‘Apologizing doesn’t really do anything for your pocketbook’: Monroe taxpayers exploring options after school referendum costs them hundreds

MONROE, Wis. — Taxpayers in Monroe say it’s not over after the school district told them there’s nothing they could do to fix the hundreds of dollars in increased property taxes they’ve seen – different than the rate they put on a referendum that passed in November.

“When my taxes came in and I saw how much they had increased, I was shocked,” said Jan Lefevre, who’s been living in Monroe for 32 years.

On Wednesday night Lefevre was one of the dozens of residents hoping to turn her shock into action, trying to fix the problem started by a misleading property tax figure for the $88 million referendum.

RELATED: ‘We failed’: Monroe School District apologizes to voters for misleading referendum communication

We first reported how the referendum rate of $.13/$1000 (or $13/$100,000) was based on 2021 home values. Nearly all homes had increased in value this year, however, and all of those homes were then taxed at the full mill rate of $9.33/$1000, or $933/$100,000.

In other words, a home valued at $200,000 in 2021 and then saw its fair market value raised to $240,000 in 2022 would have a school referendum tax rate of $26 for the first $200,000 — and $373.20 for the extra $40,000.

“My taxes were actually $677 more just for that referendum passing,” organizer Dale Howarth said.

RELATED: ‘I feel we were misled’: The aftermath of a school referendum in Monroe

“They can do something about it, yeah,” Lefavre said.

But according to Howarth, the district told them they can’t.

“We got another email and website post saying there’s nothing they can do about it,” he said. “They can’t repeal a referendum, they can’t redo a referendum, if they did, it would go up in cost even more.”

In a response from the district to this report, the district said they published an FAQ about the referendum following a school board meeting on the 9th. In it, they say there is no legal procedure to reverse the referendum, but that the board could pass a new resolution and hold another referendum for the new high school. It wouldn’t replace the currently-passed referendum, but would give the board additional authorization to issue more bonds or debt.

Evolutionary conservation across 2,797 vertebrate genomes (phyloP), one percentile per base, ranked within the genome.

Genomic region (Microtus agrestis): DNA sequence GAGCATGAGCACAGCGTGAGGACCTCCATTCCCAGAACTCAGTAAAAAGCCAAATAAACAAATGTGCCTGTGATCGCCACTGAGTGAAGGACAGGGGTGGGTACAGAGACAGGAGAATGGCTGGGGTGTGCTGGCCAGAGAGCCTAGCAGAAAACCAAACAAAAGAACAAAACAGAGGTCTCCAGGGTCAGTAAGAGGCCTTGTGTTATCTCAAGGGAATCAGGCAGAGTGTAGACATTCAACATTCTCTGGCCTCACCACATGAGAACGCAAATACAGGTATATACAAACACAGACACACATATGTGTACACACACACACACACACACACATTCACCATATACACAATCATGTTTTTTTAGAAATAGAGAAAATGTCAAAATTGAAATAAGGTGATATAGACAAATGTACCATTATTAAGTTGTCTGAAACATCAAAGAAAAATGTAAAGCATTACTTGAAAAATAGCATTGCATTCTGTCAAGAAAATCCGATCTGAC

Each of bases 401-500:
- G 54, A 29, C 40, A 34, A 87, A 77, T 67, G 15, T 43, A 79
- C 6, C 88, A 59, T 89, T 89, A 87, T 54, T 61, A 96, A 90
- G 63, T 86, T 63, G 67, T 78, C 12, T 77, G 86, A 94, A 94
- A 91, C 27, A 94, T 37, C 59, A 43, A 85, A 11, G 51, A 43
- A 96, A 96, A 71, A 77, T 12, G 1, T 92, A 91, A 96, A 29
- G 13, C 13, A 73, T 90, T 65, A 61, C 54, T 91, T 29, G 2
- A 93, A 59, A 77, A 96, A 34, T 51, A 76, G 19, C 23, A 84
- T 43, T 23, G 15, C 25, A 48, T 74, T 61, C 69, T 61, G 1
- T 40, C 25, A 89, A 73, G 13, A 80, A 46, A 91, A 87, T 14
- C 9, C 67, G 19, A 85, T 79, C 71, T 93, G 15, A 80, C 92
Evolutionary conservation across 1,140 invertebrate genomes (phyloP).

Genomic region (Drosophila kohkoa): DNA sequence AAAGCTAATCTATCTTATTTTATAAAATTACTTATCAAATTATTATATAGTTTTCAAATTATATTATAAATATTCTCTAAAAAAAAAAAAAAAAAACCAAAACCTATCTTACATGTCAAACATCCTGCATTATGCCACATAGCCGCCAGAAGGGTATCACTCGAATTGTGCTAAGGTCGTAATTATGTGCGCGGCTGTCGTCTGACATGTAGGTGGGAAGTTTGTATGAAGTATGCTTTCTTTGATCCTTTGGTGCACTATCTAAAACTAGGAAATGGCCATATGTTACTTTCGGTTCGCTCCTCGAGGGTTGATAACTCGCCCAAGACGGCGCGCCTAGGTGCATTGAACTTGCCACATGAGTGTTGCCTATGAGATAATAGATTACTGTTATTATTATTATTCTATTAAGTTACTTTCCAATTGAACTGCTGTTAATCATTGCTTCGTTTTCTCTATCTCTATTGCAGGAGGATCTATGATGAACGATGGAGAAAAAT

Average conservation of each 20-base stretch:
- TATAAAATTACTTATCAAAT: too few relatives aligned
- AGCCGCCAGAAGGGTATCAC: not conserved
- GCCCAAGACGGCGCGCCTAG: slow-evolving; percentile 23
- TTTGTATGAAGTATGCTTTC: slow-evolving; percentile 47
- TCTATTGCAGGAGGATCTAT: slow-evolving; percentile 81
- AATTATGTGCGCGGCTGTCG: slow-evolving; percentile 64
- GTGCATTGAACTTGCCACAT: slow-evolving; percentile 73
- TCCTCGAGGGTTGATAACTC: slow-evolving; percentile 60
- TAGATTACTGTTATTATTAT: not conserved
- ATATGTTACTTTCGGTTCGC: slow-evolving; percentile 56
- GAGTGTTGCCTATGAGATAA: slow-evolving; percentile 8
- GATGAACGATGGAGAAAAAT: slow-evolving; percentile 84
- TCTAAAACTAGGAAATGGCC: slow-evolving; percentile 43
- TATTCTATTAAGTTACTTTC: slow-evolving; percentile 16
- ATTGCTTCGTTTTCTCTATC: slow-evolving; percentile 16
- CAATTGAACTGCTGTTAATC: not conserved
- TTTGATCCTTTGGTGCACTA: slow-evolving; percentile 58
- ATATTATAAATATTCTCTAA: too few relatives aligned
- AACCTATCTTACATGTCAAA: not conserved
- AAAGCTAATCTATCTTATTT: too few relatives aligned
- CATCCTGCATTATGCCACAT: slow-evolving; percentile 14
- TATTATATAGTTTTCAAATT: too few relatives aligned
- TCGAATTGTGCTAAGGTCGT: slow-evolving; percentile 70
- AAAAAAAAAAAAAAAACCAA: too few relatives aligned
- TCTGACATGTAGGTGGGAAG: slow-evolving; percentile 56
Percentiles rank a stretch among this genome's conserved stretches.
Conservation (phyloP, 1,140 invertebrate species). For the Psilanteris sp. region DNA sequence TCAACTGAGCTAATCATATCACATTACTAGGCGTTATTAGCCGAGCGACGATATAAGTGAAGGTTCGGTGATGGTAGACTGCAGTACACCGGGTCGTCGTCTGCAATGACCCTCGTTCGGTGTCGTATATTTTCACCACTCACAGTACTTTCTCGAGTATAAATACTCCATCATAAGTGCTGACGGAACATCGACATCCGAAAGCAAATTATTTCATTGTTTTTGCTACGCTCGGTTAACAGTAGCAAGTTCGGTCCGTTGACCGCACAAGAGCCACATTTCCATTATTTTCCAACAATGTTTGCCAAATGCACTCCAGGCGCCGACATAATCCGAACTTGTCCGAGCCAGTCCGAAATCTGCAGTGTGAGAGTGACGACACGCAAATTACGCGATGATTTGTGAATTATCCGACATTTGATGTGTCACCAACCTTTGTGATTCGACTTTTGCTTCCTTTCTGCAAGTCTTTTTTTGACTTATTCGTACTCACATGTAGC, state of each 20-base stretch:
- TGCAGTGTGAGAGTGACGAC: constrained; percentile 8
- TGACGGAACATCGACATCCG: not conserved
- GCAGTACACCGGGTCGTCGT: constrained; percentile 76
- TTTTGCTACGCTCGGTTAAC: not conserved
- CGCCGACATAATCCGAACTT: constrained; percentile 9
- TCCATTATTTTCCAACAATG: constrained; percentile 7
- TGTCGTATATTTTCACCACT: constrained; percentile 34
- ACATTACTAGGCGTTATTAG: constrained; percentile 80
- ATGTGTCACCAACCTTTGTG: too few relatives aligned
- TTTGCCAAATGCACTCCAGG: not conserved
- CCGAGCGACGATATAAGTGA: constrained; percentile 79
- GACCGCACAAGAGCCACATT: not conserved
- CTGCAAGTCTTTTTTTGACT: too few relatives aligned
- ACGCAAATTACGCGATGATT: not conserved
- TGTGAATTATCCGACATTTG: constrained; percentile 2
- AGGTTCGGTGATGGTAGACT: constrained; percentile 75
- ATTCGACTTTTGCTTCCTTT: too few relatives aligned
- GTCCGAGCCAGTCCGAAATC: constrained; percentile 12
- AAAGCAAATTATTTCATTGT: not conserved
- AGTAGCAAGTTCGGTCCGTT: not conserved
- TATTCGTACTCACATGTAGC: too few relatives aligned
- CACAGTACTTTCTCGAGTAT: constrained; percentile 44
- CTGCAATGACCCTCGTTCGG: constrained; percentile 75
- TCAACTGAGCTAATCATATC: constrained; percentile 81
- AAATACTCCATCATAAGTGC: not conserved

“We continue to be transparent with the community. There was no intention to mislead anyone.  The people who shared and presented information about the referendum are known and respected in the community for their commitment and dedication to making Monroe a great place to live, work, and raise a family,” superintendent Rodney Figueroa said in an email.

“They are also people of strong character and high integrity.  This is a difficult situation for the entire community and we are working to make sure the way forward is the best way for the future of the community.”

After our initial report on the tax confusion, the Monroe School District apologized to taxpayers in a two-page letter.

“We were a little let down — they apologized profusely, but apologizing doesn’t really do anything for your pocketbook,” Howarth said.

Howarth said he contacted the Wisconsin Elections Commission (WEC), which he said told him the district can repeal the increase. As a result, he believes the taxpayers’ options include filing a complaint with the WEC or going to the conservative legal firm the Wisconsin Institute for Law and Liberty (WILL), to see if they’ll take a case against the district pro-bono.

“So, we will proceed. I mean we want to resolve this as peacefully as possible and hopefully bring this community back together, because it is a big divide right now,” Howarth said.

Community members said the tax increases are a deep cut with a city full of younger families with limited income, new homeowners, and senior citizens.

“One woman called me and she was in tears,” Lefavre said, “she’s retired and she says ‘I might as well do myself in.’ I said don’t do that, but come to the meetings, we’ll talk.”